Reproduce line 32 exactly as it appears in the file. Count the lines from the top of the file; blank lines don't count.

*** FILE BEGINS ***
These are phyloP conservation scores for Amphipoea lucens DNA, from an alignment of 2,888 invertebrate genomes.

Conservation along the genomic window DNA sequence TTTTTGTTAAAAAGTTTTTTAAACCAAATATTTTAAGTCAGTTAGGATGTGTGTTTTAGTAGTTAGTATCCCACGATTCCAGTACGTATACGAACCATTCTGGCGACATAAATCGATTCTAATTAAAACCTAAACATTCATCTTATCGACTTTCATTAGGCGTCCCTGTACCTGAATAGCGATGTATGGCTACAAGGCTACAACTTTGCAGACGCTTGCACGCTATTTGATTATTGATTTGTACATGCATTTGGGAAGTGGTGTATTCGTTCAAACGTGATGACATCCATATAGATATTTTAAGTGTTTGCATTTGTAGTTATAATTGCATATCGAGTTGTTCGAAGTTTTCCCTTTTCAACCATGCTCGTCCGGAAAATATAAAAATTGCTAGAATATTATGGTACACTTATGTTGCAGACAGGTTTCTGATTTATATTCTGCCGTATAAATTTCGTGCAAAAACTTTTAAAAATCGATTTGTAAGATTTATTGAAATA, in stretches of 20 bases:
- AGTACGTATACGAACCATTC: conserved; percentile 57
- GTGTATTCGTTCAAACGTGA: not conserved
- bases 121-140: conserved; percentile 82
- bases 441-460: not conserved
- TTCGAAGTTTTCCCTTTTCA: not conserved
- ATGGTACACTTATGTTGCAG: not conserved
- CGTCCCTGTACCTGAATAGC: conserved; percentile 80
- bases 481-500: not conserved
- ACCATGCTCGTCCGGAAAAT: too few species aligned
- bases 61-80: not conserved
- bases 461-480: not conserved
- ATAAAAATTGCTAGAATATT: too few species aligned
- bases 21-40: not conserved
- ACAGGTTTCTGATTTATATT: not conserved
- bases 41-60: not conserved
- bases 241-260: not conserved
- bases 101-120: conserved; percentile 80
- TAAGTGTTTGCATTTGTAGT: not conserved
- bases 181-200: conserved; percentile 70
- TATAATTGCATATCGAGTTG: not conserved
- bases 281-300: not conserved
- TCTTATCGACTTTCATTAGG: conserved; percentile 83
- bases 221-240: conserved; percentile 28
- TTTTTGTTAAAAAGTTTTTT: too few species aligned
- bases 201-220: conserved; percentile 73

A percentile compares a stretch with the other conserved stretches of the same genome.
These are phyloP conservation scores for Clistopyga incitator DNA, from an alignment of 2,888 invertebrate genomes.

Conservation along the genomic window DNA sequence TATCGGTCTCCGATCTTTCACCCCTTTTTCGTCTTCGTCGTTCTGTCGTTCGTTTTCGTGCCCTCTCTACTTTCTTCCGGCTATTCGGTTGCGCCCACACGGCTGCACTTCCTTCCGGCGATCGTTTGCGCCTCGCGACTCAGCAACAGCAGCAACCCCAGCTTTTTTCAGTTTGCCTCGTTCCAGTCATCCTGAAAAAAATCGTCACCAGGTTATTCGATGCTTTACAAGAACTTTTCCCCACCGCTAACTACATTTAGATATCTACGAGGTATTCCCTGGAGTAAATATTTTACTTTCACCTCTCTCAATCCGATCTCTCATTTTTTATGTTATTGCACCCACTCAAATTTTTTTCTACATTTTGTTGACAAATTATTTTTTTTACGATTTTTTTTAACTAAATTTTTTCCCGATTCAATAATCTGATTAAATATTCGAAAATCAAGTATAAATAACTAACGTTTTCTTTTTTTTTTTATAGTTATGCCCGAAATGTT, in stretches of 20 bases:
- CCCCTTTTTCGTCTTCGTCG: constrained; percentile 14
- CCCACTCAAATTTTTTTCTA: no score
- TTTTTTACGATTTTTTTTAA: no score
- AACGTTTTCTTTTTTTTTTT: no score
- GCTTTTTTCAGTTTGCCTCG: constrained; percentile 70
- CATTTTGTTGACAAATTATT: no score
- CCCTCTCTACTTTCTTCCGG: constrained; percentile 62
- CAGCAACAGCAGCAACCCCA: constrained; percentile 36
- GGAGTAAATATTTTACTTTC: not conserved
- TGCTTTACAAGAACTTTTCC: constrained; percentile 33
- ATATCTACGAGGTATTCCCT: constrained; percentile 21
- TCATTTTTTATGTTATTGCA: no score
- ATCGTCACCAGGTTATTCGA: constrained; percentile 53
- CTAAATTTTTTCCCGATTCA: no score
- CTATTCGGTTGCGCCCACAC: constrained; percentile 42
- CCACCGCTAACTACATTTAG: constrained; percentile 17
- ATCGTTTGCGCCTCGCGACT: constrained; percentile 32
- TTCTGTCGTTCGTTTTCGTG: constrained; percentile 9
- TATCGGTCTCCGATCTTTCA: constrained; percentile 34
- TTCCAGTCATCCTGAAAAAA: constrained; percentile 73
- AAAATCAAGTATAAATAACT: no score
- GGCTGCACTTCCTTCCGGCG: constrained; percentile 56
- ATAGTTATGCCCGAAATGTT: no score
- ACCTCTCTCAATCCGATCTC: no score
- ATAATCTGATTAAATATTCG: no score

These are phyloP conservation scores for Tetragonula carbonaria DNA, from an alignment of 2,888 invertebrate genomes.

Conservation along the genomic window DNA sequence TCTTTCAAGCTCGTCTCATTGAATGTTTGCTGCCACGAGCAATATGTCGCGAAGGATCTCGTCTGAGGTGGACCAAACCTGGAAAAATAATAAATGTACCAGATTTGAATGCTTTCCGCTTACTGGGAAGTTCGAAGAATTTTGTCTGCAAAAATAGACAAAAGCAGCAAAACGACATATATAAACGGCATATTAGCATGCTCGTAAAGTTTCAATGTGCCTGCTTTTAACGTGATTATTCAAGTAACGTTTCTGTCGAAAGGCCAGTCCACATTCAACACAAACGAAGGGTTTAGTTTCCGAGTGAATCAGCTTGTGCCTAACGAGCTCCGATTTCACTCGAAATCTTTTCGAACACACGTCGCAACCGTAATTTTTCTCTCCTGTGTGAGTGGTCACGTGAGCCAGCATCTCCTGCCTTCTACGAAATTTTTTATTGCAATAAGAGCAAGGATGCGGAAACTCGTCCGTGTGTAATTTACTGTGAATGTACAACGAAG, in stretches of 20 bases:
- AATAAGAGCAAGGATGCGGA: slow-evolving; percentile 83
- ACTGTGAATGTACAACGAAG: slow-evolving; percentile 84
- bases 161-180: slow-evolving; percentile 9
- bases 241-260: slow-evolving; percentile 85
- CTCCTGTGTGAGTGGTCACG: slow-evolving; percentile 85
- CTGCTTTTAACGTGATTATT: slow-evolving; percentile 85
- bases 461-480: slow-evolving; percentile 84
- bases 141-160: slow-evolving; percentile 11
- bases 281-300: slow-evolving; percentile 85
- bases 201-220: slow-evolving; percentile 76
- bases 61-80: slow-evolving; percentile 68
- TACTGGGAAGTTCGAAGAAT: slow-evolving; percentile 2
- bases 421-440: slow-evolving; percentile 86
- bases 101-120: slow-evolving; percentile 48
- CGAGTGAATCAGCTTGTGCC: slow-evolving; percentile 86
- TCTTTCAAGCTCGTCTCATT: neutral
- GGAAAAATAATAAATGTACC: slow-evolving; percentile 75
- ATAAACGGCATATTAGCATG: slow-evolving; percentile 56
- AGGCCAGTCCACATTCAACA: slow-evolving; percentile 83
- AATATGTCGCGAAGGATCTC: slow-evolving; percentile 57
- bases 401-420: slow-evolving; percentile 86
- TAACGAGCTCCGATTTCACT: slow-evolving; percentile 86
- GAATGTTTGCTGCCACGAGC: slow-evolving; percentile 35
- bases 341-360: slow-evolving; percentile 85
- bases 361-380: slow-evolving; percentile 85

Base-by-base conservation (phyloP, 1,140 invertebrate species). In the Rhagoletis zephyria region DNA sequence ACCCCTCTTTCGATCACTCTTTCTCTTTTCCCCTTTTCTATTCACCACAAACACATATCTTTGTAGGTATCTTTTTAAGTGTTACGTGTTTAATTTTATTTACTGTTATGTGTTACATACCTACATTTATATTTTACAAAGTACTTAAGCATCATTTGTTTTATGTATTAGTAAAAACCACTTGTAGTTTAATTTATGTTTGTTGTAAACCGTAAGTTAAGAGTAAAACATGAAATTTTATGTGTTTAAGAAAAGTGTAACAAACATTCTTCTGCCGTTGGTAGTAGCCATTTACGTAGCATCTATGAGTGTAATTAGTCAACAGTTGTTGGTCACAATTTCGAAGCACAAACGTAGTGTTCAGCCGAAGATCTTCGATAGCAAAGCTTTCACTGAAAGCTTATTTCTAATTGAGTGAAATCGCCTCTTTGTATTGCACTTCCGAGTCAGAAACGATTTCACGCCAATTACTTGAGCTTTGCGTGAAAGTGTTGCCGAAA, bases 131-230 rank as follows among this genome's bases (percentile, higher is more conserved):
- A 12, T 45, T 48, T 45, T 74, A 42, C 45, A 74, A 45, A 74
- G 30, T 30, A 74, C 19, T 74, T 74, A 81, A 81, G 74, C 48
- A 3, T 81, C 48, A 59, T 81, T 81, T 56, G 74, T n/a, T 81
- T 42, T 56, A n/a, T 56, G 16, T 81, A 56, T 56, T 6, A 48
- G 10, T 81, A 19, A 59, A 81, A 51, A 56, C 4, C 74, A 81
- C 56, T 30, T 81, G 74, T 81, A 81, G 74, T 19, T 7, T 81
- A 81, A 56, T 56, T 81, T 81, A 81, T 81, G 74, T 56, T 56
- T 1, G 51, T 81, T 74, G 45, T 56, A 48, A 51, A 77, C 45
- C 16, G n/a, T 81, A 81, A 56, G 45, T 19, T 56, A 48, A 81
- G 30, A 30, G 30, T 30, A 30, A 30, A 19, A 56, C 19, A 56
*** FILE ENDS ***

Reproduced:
- CCCACTCAAATTTTTTTCTA: no score